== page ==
Date of Award

Summer 2001

Document Type

Dissertation - Restricted

Degree Name

Doctor of Philosophy (PhD)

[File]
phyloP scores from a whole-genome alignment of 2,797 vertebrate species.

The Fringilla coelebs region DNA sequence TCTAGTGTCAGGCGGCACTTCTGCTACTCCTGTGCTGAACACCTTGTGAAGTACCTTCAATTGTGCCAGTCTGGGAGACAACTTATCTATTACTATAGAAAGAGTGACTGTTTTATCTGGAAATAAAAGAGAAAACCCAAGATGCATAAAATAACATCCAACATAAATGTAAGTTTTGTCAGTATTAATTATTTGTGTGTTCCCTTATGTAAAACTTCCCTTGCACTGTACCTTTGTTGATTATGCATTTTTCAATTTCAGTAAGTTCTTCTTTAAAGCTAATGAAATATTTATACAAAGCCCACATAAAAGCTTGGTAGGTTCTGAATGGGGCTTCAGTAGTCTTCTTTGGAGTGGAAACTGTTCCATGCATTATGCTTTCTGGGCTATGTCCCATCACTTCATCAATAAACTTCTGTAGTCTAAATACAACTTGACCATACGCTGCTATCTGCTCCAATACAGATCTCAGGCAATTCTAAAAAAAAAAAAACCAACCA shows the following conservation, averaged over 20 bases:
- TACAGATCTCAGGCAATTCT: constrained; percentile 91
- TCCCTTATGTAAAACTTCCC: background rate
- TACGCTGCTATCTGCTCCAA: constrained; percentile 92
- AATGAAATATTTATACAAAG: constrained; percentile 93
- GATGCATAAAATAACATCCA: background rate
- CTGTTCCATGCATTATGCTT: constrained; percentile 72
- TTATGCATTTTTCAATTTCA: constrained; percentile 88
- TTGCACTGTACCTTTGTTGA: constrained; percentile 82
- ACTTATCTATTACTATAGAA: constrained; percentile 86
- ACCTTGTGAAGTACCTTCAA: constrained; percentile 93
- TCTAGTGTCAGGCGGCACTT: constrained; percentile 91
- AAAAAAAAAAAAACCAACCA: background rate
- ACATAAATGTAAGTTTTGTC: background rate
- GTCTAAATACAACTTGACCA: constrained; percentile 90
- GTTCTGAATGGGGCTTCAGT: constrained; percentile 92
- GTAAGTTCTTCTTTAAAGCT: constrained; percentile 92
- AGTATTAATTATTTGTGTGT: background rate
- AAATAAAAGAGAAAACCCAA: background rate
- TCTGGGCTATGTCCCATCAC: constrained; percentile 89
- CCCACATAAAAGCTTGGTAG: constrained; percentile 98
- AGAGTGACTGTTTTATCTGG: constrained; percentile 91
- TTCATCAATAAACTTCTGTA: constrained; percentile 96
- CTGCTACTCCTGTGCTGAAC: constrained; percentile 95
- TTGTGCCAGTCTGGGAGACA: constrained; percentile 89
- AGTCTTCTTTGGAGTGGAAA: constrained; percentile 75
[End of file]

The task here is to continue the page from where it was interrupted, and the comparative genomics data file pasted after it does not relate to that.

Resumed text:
As the Second World War was coming to its conclusion, President Franklin D. Roosevelt held an ambiguous position about the Netherlands' desire to re-colonize Indonesia. On the one hand, the President was firmly anti-imperialist as expressed in the Atlantic Charter. On the other hand-perhaps influenced by his Dutch ancestry he assured Queen Wilhelmina of the Netherlands that Indonesia should be restored as Holland's holding after having lost it to the Japanese in 1942. President Roosevelt's ambiguous successor, Harry S Truman, continued this Indonesian policy. President Truman publicly endorsed the idea of self-determination for countries under the threat of foreign subjugation, but at the same time quietly supported the Dutch attempt to reconquer Indonesia. While Roosevelt's ambiguity was primarily personal, Truman's attitude was shaped by international developments following the end of World War II. In particular, it was necessitated by mounting Cold War tensions between the Soviet-led "Communist bloc" and the United States-led capitalist "Free World." Convinced that the Communist bloc planned to expand its influence internationally, and consequently would threaten the interests of the Free World, the Truman administration (1945-1953) pursued a policy to "contain" the spread of communist influence, including in Indonesia...



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